What is Ceramics?
• Pottery or clay
sculpture fired at
high temperatures in
a kiln to make them
harder and stronger
Ceramics Around the World
Ceramics have been used, throughout the world, for tens of thousands of years.
Archeologists have uncovered human-made ceramics in the form of animal and human figurines
that date back to at least 24,000 BC.
Examples of African and
Middle Eastern Ceramics
1800 BC
Democratic Republic
of Congo
Examples of Asian Ceramics
China – Ming Dynasty
1300 AD
Terra Cotta Warriors
210 BC
Examples of North and
South American Ceramics
United States
(Native American
Peru (Incan)
400 AD
Examples of European
Examples of Contemporary
Examples of Contemporary
BASIC Materials
• Kiln: a specially designed oven capable of
reaching temperatures over 2000° F (can be
electric, gas, or wood-fired)
• Clay: moist, sticky dirt (mud) composed of
fine-grained minerals, which can be shaped
when wet and hardened when dried or heated
• Tools: mainly used to shape clay
Common Types of Clay
• Earthenware: clay fired at relatively
low temperatures (1800°F-2100°F),
often contains iron and has a porous
surface when fired
• Stoneware: a buff, gray or brown
clay which is heavy, opaque, and highly
plastic in nature with a high firing
temperature (2200°F-2400°F)
• Porcelain: a very fine white clay with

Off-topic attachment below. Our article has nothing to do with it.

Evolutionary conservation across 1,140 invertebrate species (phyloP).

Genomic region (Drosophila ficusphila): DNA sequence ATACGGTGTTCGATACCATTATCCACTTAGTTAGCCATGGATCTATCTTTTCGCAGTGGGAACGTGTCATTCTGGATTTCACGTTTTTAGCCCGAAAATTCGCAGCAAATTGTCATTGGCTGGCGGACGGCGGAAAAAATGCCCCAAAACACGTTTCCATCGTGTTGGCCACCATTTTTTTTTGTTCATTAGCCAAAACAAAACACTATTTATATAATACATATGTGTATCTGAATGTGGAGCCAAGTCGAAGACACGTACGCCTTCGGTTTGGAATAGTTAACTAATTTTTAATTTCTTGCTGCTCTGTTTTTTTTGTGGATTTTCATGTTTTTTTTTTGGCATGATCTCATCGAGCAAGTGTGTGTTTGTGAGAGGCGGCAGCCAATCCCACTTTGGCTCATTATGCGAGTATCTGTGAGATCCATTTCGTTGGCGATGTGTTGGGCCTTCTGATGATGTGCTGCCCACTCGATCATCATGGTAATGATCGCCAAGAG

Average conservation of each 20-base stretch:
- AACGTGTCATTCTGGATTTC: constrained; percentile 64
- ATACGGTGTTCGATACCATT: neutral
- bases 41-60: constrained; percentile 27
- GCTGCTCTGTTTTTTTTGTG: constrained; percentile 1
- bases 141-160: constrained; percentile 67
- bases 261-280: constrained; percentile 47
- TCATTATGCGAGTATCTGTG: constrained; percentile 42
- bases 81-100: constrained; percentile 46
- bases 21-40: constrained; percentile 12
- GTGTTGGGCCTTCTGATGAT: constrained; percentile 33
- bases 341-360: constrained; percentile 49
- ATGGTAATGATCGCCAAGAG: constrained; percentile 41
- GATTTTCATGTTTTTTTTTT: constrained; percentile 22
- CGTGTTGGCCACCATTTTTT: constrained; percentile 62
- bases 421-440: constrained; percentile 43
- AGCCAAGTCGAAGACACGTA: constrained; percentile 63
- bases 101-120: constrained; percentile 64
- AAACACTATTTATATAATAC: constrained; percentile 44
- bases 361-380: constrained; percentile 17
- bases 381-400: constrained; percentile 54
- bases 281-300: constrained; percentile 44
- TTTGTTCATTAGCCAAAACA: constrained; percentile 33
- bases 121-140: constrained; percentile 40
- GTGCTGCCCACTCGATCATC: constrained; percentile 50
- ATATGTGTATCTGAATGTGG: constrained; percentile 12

a high firing temperature (2200°F2550°F), is non-porous, strong, and
translucent when fired
Tools, Tools, Tools….
modeling tools
loop tools
wire clay cutter
Clay Shaping Methods
• Wheel Throwing
• Slip Casting
• Hand Building
Wheel Throwing
Wheel Thrown Pottery
Slip Casting
Slip: a liquid mixture of clay and water
Slip Cast Ceramics
Hand Building
• Pinch Pot
• Coil Construction
• Slab Construction
Pinch Pot
• Pinching is a pottery technique fundamental to manipulating clay.
Making a pinch pot consists of pressing the thumb into a ball of
clay, and drawing the clay out into a pot by repeatedly squeezing
the clay between the thumb and fingers.
Pinch Pots
Coil Construction
• Coils are long, snake-like ropes of clay that are used in making
pottery. It involves building the walls of a form with a series of
coils into the required shape. The surface can either remain coiltextured or they can be smoothed.
Coil Ceramics
Slab Construction
• A pottery technique in which a form is built up by joining shapes
cut from thick sheets of damp clay.
Slab Ceramics
Decorating Methods
• Glaze: a glass
coating that is
especially made
to stick onto
ceramic surfaces
• Underglaze:
colored slips
applied beneath a
glaze layer
• Stain: raw pigments, can be
water or acrylic based
• Burnishing: rearranging and
compressing clay particles by
rubbing the surface of a clay
object until it becomes
Stages of Clay
• Wet clay: soft/plastic clay
• Leather hard (greenware): clay is dry enough to
maintain form and wet enough to be smoothed, carved,
and added to
• Bone dry (greenware): clay has dried as much as
possible before first firing and is extremely brittle
• Bisque: first firing where all remaining water molecules
are released from the clay transforming it into ceramic
(Why are air bubbles dangerous during a bisque fire?)
• Glazed: second firing where glaze has melted into the
ceramic surface making it non-porous
• Hazards of clay dust:
– Silica particles = extremely tiny pieces of glass,
which became airborne and easily
inhaled….extremely hazardous to lungs
• Solution:
– WET clean-up prevents dust from building up and
becoming airborne
– Use wet sponges, spray bottles, wet paper towel